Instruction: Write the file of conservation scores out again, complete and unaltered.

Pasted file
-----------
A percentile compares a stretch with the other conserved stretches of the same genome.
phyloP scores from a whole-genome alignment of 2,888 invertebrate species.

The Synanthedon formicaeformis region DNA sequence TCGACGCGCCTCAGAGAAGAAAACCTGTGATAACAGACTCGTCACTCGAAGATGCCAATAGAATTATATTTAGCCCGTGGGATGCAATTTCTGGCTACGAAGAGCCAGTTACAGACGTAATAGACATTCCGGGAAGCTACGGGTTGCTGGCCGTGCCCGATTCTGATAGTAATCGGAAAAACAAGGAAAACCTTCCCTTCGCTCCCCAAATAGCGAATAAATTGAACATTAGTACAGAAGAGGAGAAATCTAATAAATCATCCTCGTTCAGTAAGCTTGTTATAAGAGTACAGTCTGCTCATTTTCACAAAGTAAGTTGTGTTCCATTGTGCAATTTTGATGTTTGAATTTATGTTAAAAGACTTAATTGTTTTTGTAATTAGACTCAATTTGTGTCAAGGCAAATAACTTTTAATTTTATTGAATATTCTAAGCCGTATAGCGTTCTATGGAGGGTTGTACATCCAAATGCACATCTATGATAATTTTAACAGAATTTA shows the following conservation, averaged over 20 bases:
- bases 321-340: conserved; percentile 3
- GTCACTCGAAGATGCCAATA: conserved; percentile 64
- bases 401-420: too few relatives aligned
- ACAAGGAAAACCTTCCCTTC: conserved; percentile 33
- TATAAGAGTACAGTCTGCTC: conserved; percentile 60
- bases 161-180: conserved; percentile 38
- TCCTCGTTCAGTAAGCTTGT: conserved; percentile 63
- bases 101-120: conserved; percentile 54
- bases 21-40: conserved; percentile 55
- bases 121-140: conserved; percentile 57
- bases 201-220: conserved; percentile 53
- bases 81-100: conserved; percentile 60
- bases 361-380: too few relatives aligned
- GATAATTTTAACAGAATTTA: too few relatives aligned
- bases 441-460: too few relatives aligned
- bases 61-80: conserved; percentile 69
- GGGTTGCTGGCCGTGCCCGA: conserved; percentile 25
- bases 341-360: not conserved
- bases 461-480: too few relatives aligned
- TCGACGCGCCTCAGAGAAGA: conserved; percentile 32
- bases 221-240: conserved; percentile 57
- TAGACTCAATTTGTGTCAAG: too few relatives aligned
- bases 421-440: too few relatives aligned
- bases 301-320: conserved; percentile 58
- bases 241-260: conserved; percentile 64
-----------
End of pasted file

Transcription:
A percentile compares a stretch with the other conserved stretches of the same genome.
phyloP scores from a whole-genome alignment of 2,888 invertebrate species.

The Synanthedon formicaeformis region DNA sequence TCGACGCGCCTCAGAGAAGAAAACCTGTGATAACAGACTCGTCACTCGAAGATGCCAATAGAATTATATTTAGCCCGTGGGATGCAATTTCTGGCTACGAAGAGCCAGTTACAGACGTAATAGACATTCCGGGAAGCTACGGGTTGCTGGCCGTGCCCGATTCTGATAGTAATCGGAAAAACAAGGAAAACCTTCCCTTCGCTCCCCAAATAGCGAATAAATTGAACATTAGTACAGAAGAGGAGAAATCTAATAAATCATCCTCGTTCAGTAAGCTTGTTATAAGAGTACAGTCTGCTCATTTTCACAAAGTAAGTTGTGTTCCATTGTGCAATTTTGATGTTTGAATTTATGTTAAAAGACTTAATTGTTTTTGTAATTAGACTCAATTTGTGTCAAGGCAAATAACTTTTAATTTTATTGAATATTCTAAGCCGTATAGCGTTCTATGGAGGGTTGTACATCCAAATGCACATCTATGATAATTTTAACAGAATTTA shows the following conservation, averaged over 20 bases:
- bases 321-340: conserved; percentile 3
- GTCACTCGAAGATGCCAATA: conserved; percentile 64
- bases 401-420: too few relatives aligned
- ACAAGGAAAACCTTCCCTTC: conserved; percentile 33
- TATAAGAGTACAGTCTGCTC: conserved; percentile 60
- bases 161-180: conserved; percentile 38
- TCCTCGTTCAGTAAGCTTGT: conserved; percentile 63
- bases 101-120: conserved; percentile 54
- bases 21-40: conserved; percentile 55
- bases 121-140: conserved; percentile 57
- bases 201-220: conserved; percentile 53
- bases 81-100: conserved; percentile 60
- bases 361-380: too few relatives aligned
- GATAATTTTAACAGAATTTA: too few relatives aligned
- bases 441-460: too few relatives aligned
- bases 61-80: conserved; percentile 69
- GGGTTGCTGGCCGTGCCCGA: conserved; percentile 25
- bases 341-360: not conserved
- bases 461-480: too few relatives aligned
- TCGACGCGCCTCAGAGAAGA: conserved; percentile 32
- bases 221-240: conserved; percentile 57
- TAGACTCAATTTGTGTCAAG: too few relatives aligned
- bases 421-440: too few relatives aligned
- bases 301-320: conserved; percentile 58
- bases 241-260: conserved; percentile 64